TRBeleive me, this is marvellous

We used to listen to the Tom Robinson band in the study and day-rooms at school, and the album from which this track comes became a firm favourite.  (I saw a pristine copy – vinyl, obviously -in a charity shop a few years ago and have been kicking myself ever since.  Just a quid and I left it there in the rack.  What a pillock!)

Back when I first discovered BBC 6Music, I used to listen to Andrew Collins in the late afternoon, and he always handed over to Tom at seven.  After several attempts, I finally persuaded Andrew to play this at the end of the show – I think it was the first time I’d ever heard it on the radio.  Hardly surprising as the content is still pretty controversial (if you are of a particular political persuasion), but it remains a wonderful record with a message which is as potent today as it was back at the end of the seventies.  It also boasts one of my favourite bass lines.  Ever.

If you are easily offended by certain *ahem* words, you may want to look away now.

Now I’m wondering how to follow that.  Part of me wants to bring in that tune by The Darkness, the name of which escapes me right now, but I can’t honestly say it’s up there in my top 500, let alone top 365, so that ain’t going to happen.  Rather, the earlier mention of vinyl has reminded me of a 12″ single I have in a box somewhere. A record by one of Sheffield’s electronic new wave(?) bands.  Listen out for the lyric.  You’ll soon pick it up.

 

 

For Molly

A change of plan today as I just had some sad news.  A good friend finally lost her battle with illness and died yesterday morning, so I wanted something more appropriate than my planned offering.

Molly Radford was a good friend neighbour to mum and dad over the last fourteen years or so, and she and her husband Brian also became good friends to me and my family during our visits to Oswestry.  I know the folks back home will be really feeling her loss, even though she had been ill for some time, so a song like this may help raise the spirits.   I have to admit that I have no idea what kind of music appealed to Molly.  I do know she was a keen and accomplished golfer, so I considered Straight Down the Middle by Bing Crosby, but that tune has no particular meaning to me.  However, since she was also a regular bridge player, there could only be one choice.  Okay, the link is slightly tenuous, but this is a firm favourite of mum and a defining moment of my own pop music history.  I probably heard this record more than any other before I reached the age of ten.  It’s goosebump time again, and maybe there’ll be a tear or two.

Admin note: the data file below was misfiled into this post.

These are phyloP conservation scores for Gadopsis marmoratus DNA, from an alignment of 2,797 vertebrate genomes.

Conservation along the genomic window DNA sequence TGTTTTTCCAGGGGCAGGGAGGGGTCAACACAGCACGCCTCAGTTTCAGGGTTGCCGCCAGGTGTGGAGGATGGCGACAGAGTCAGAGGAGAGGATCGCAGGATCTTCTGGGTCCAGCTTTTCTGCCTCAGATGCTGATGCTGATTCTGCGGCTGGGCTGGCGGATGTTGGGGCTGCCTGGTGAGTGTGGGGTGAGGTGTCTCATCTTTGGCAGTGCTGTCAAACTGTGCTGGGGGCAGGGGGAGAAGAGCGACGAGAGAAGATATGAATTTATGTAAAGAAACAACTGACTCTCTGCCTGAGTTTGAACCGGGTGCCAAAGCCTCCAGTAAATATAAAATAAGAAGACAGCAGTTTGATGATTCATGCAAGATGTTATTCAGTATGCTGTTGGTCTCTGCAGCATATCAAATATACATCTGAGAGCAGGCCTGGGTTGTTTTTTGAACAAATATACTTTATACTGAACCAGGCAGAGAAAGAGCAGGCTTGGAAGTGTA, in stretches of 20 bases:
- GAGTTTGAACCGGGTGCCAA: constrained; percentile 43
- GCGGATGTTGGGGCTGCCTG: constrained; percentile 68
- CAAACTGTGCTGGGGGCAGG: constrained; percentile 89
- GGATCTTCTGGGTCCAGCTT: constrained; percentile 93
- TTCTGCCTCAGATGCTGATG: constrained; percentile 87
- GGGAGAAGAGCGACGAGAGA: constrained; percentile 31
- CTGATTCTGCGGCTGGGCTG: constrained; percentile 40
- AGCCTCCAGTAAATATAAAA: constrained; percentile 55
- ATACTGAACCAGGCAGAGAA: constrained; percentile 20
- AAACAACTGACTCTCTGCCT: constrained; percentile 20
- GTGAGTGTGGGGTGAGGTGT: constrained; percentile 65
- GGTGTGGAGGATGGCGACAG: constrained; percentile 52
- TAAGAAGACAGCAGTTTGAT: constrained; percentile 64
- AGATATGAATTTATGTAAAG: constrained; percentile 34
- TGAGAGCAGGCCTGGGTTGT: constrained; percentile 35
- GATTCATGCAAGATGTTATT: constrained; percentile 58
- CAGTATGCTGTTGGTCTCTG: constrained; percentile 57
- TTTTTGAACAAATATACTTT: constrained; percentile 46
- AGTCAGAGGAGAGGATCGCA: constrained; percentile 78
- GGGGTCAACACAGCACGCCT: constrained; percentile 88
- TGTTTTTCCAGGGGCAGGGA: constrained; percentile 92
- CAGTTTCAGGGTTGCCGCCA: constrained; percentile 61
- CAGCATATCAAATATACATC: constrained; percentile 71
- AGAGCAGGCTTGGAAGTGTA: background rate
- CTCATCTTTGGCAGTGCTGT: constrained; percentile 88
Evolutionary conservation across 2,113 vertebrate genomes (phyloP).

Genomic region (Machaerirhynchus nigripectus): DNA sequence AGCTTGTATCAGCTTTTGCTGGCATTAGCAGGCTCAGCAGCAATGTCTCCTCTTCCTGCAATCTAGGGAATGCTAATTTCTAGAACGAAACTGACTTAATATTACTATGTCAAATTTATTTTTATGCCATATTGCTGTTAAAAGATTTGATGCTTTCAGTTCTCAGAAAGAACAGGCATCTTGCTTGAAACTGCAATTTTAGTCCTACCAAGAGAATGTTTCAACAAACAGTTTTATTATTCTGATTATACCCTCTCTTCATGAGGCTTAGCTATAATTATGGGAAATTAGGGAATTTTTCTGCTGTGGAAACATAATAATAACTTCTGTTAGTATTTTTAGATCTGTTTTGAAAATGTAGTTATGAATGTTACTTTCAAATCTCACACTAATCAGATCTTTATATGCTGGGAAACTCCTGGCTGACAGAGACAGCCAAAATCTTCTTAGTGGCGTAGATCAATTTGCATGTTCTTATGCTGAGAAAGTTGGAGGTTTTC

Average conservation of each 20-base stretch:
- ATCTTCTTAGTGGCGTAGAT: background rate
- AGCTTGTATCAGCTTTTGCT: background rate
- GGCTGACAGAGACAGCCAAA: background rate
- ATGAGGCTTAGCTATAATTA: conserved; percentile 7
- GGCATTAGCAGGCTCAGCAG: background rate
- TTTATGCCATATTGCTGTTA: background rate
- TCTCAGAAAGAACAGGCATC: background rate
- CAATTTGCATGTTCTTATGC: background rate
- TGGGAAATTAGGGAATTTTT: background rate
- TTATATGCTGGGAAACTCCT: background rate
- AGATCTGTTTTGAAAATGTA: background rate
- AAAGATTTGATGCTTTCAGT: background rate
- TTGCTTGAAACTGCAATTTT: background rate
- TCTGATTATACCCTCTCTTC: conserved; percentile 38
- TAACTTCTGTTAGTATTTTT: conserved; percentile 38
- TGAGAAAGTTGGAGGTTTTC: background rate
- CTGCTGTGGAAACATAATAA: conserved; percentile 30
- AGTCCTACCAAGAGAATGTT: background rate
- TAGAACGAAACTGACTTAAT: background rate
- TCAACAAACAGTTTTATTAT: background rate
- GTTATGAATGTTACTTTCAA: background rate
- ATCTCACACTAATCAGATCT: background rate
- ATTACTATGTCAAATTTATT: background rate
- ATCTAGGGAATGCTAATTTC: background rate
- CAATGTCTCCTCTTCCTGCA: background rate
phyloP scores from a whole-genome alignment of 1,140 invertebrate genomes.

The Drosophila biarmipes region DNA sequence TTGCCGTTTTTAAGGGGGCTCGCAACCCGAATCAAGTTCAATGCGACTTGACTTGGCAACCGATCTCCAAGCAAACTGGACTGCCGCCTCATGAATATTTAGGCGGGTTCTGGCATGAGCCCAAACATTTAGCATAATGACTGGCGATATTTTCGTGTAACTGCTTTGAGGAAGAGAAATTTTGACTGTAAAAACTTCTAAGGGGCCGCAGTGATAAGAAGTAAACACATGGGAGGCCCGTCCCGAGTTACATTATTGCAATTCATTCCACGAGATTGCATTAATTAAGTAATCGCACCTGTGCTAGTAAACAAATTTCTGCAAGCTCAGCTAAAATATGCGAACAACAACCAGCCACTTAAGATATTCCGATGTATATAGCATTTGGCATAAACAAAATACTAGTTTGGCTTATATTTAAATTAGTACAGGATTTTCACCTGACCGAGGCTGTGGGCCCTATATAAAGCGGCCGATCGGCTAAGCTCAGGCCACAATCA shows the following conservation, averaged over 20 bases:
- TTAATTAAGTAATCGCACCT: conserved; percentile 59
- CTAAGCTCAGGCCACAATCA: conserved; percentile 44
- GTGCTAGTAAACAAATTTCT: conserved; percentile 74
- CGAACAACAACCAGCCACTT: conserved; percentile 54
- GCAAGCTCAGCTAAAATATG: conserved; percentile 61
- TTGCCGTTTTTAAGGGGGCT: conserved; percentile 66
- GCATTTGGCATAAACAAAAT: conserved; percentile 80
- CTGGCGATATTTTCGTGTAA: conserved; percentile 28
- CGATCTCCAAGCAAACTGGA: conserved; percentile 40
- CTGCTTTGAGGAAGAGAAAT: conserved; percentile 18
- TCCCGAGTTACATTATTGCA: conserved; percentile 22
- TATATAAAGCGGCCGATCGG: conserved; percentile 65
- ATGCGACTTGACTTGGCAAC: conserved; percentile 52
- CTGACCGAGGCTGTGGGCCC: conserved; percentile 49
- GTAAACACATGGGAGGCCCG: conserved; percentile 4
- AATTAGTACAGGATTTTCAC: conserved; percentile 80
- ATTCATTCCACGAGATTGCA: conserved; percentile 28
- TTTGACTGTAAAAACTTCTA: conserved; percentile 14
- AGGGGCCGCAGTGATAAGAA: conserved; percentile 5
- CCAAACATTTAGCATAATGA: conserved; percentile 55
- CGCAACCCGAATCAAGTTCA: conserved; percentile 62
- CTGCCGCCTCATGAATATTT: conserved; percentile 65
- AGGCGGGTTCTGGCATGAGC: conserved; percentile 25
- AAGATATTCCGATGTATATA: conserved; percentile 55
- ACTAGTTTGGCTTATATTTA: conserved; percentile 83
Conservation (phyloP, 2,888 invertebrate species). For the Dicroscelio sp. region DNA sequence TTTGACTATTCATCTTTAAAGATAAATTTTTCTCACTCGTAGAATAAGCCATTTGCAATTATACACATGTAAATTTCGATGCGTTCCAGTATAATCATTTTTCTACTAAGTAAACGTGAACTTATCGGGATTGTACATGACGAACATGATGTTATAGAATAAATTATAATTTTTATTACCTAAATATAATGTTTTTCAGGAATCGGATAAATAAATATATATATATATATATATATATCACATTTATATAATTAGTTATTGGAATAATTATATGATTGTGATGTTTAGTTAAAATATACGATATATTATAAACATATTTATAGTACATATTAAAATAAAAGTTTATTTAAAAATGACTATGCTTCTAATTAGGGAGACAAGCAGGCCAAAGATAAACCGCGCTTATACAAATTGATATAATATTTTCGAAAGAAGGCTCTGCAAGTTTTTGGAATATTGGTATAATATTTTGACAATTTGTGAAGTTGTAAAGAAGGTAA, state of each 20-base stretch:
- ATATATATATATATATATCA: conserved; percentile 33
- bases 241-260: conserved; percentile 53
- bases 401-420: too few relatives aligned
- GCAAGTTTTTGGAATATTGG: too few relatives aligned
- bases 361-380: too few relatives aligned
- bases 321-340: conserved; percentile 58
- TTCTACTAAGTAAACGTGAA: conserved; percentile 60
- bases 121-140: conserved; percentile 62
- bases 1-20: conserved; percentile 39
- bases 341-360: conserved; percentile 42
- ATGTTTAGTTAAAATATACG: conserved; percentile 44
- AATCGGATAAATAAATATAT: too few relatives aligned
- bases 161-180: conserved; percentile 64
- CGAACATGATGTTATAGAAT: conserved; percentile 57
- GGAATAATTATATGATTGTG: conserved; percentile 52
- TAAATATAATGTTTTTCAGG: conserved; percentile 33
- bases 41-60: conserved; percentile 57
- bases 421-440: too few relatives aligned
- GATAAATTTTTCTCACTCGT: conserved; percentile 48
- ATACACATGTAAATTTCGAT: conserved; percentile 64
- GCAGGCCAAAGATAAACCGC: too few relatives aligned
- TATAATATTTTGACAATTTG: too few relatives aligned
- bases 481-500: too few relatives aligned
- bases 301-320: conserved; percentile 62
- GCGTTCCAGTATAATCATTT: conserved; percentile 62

What a fabulous tune.

(Gordon) Bennet

I genuinely have no idea about this band, except that I assume they are British, based on the subject matter of the song and the lack of a foreign accent in the singer(s) voice(s).  The video is a bit of a giveaway, too.  Very British.  I remember hearing this on the radio, almost certainly being championed by Simon Mayo back in his Radio 1 days.  I’m pretty sure it got a few airings on The Evening Session as well. Either way, I reckon it is a rather exceptional pop song and I am surprised they never repeated the success of this (assuming of course that it had some success.  By which I mean that it probably made the Top 40 and they ought to have had at least one Top of the Pops outing.  Even more surprising is that, as far as I am aware, the titular supermarket didn’t exploit the recording in any way.  Part of me wishes the band refused any association; another part hopes that the lyrics were unsuitable; another part finds it a shame that the band didn’t cash in on the opportunity.  Kerching!

Great little guitar riff.  I bought the single during my CD single buying phase, which reminds me of another favourite from the same period by a band called Gay Dad. Yes, really.  However, instead of bringing you their tune, I will return to another offering from an old favourite by a gay dad and his band.

Once a Sugar Cube

Last year, my wife curated an exhibition at the Museum of Contemporary Art Taipei.  She was fortunate enough to gain the support of Björk, or at least Björk’s record company (One Little Indian), and the show included a screening of Wanderlust.  It’s not the most commercial of her recordings, but the video is well worth a look, especially if you can get it in 3D.

This choice probably marks the moment at which I became aware of this unusual young woman with the very distinctive voice, although (as has often been the case) I imagine The Sugar Cubes may well have featured on John Peel’s show over the years.  This has an underlying groove that I like, tying everything together at that nice gentle pace.  The video is a bit bonkers – as you’d expect, perhaps – but I enjoyed watching it and for the handful of other brilliant Björk tracks that were thrown up when searching and browsing.  I could well include a second entry before the year is out.

I can hardly play an Icelandic musician without being drawn to a single referring to that country.  Tune in tomorrow, Gordon.

Not a Sidewalk

I suppose Pavement may well have featured on Peel’s show at some point, but I don’t recall being aware of them until I stated at university in 2001.  One of my classmates lent me a tape or a CD, in return for which I lent him a Smiths CD, as far as I recall.  I like the sound of Pavement because they appear to have a slightly awkward feel to their songs, coupled with Malkmus’s voice, which is not always an easy listen.  They are not a band that you’d immediately appreciate – it takes a few listens to enjoy, if not understand, what they are doing.  I’m sure I’ve read or heard that they were a major influence on a number of other bands, although I can’t remember which.  Would Blur be too late for that?  Not sure…

Anyway, this tune is quirky, unusual, slightly awkward, slightly off-key perhaps, but give it a few listens.  It’s a lovely tune and a great chorus.  The video is new to me.  Absolutely no idea what’s going on there.

My university friend was, and still is I hope, Tom Walker.  https://twitter.com/tomwalkerart  He was and still is (again, I hope) also a fan of Björk.  She was going to get a play the other day, so now it seems appropriate to slip in my favourite from the little Icelandic songstress.

 

The Little Drummer Boy

If ever a record had a punctum, this has to be it.  It’s a good song, not a great song, but it is lifted into a new dimension simply because of that drum fill we all know and love.  Probably.